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    • #18689
      Dagmar Munn

      Hello Everyone! Here is another member spotlight – – today Marianne Opilla shares with us her ALS story. We thank Marianne and everyone who has submitted their stories for our ALS awareness month project. These will continue to be featured every Monday in May. Be sure to look for announcements about additional member events that will also be happening this month.

      “Watching and Waiting” by Marianne Opilla

      I am Marianne Opilla, a 65-year-old wife, mother, grandmother, and retired RN. I was officially diagnosed with sporadic ALS in September 2019. Pre-ALS, I led a very active life. I ran races, hiked, and skied in the mountains of Colorado. I was a nurse educator lecturing all over the country and loved planning parties for family and friends.

      In late 2018, I started to experience severe muscle cramping, and I dropped things. By spring of 2019, my right hand atrophied, I noticed difficult speech patterns and strange muscle twitching. I was referred to a neurologist, and because of my medical and research background, I already knew the diagnosis before the appointment.

      ALS is a disease that relentlessly takes and takes. The mental and emotional toll is as devastating as the disease itself. To help gain acceptance of my “new life,” I turned to yoga and Reiki and learned to live in the moment. Instead of hiding my diagnosis, I asked my family and friends to become my support team. I use PALs forums to get invaluable tips and resources for self-help. Webinars and ALS organizations provide research information, but most are in the preliminary stages, and I am not sure if I will live to see the benefits of current research.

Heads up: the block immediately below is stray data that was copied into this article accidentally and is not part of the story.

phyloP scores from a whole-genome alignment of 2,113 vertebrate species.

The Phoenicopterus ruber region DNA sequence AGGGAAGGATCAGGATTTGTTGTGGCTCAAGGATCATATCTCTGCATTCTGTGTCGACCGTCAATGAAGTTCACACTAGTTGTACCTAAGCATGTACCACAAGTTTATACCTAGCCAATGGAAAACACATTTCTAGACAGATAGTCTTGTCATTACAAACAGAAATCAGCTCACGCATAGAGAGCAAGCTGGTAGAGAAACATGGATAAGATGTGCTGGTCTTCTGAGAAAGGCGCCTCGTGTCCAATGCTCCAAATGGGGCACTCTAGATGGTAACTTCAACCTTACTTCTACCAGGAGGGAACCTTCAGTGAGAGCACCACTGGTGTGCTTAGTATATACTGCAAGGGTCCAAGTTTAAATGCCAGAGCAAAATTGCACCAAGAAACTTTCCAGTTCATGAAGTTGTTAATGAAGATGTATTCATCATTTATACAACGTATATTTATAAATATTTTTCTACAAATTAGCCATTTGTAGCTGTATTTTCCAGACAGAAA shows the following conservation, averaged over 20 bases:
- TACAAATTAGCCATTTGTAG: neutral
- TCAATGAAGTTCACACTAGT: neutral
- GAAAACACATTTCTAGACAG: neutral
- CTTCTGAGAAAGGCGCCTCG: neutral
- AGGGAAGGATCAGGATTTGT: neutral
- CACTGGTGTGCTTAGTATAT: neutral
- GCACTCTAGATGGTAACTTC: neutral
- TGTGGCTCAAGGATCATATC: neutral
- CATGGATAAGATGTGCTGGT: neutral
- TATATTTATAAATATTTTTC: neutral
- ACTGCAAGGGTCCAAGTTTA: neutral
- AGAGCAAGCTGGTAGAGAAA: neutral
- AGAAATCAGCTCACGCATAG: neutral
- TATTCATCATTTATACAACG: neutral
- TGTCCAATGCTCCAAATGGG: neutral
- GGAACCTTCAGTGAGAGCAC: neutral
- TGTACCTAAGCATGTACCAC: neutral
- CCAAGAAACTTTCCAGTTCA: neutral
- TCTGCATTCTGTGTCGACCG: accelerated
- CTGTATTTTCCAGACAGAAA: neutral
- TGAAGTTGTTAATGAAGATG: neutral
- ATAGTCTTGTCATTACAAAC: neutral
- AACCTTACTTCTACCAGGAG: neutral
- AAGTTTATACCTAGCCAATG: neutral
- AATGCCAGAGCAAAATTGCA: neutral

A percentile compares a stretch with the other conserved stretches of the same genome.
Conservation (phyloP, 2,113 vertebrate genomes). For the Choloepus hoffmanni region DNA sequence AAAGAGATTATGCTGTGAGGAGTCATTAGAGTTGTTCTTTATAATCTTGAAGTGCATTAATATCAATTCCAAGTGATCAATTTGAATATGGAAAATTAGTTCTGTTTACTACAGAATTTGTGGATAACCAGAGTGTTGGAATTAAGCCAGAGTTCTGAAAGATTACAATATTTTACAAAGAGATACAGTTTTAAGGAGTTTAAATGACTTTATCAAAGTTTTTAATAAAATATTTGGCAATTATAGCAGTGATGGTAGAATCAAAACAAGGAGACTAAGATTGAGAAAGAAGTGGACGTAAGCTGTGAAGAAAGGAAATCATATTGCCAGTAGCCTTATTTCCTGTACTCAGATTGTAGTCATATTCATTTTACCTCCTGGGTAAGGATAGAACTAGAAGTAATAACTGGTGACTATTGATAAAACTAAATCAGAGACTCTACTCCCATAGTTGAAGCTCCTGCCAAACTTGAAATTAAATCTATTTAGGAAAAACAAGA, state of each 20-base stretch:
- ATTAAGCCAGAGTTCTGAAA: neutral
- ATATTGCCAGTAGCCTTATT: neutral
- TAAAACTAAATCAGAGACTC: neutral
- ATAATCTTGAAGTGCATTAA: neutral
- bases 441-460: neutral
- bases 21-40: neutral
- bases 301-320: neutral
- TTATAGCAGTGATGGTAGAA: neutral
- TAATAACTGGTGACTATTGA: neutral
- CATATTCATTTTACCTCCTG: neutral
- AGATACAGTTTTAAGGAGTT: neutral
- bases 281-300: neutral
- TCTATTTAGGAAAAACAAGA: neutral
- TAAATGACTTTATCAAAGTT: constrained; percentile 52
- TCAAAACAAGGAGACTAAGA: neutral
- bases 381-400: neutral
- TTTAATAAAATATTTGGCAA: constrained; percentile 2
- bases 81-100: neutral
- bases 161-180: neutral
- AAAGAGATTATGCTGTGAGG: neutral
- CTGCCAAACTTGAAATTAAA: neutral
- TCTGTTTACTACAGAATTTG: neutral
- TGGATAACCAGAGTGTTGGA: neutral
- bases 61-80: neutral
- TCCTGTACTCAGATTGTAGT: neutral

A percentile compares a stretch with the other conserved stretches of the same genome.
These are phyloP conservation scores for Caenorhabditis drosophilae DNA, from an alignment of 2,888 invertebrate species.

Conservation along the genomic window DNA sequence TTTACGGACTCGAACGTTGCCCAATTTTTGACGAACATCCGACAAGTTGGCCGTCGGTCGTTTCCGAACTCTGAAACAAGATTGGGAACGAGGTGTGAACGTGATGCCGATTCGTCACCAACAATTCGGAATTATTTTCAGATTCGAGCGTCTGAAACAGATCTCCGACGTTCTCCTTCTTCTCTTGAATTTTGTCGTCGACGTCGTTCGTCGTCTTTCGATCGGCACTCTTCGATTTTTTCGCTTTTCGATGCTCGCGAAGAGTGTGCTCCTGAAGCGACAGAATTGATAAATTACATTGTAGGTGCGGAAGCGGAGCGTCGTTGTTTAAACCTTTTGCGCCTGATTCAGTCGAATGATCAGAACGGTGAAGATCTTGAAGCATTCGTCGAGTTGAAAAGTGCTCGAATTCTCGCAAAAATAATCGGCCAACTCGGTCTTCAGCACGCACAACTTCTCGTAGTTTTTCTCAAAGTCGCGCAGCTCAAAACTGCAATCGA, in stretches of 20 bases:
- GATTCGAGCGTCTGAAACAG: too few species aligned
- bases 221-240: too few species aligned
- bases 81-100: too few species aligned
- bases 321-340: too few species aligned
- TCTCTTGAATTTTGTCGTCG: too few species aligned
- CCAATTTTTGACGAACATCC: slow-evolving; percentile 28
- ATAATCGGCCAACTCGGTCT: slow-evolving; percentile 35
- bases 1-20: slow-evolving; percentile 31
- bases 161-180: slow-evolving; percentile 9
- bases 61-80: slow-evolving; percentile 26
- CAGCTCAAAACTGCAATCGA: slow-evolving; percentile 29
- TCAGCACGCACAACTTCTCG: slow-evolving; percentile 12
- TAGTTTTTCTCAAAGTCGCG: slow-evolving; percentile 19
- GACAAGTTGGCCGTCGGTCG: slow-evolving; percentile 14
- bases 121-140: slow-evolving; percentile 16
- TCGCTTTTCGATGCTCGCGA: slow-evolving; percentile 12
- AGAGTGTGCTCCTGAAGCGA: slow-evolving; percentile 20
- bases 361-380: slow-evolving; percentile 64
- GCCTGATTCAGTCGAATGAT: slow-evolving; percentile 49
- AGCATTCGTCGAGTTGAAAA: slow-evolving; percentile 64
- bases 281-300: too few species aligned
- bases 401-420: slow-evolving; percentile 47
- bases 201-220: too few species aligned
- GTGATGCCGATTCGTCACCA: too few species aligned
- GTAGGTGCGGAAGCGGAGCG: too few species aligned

Now, my function is very limited, and my life has been reduced to watching and waiting. Watching for symptoms to progress by weeks and months. Waiting for someone to give me time to speak, hoping for understanding. Watching the sunset from my window in total exhaustion from ALS fatigue. Waiting for the merciless FDA to approve therapies that could improve my life. Watching my family who stays close and loving, and most importantly, struggling to stay hopeful and positive for my future.

      #ALSAwarenessMonth #StrengthinCommunity

    • #18909
      Kathy stitz

      Thank you Marianne for sharing your ALS story with us.  This is a devastating diagnosis and it’s hard to adjust to a new way of life and not being able to do things that you used to do.  The progress has been very slow in terms of finding effective treatments or a cure for ALS and this is very frustrating.   pALS don’t have a long time to wait for a cure.  A cure is needed now.  It’s hard to maintain hope but I guess all we can do is to try to cope as best as possible.  Best wishes to you.


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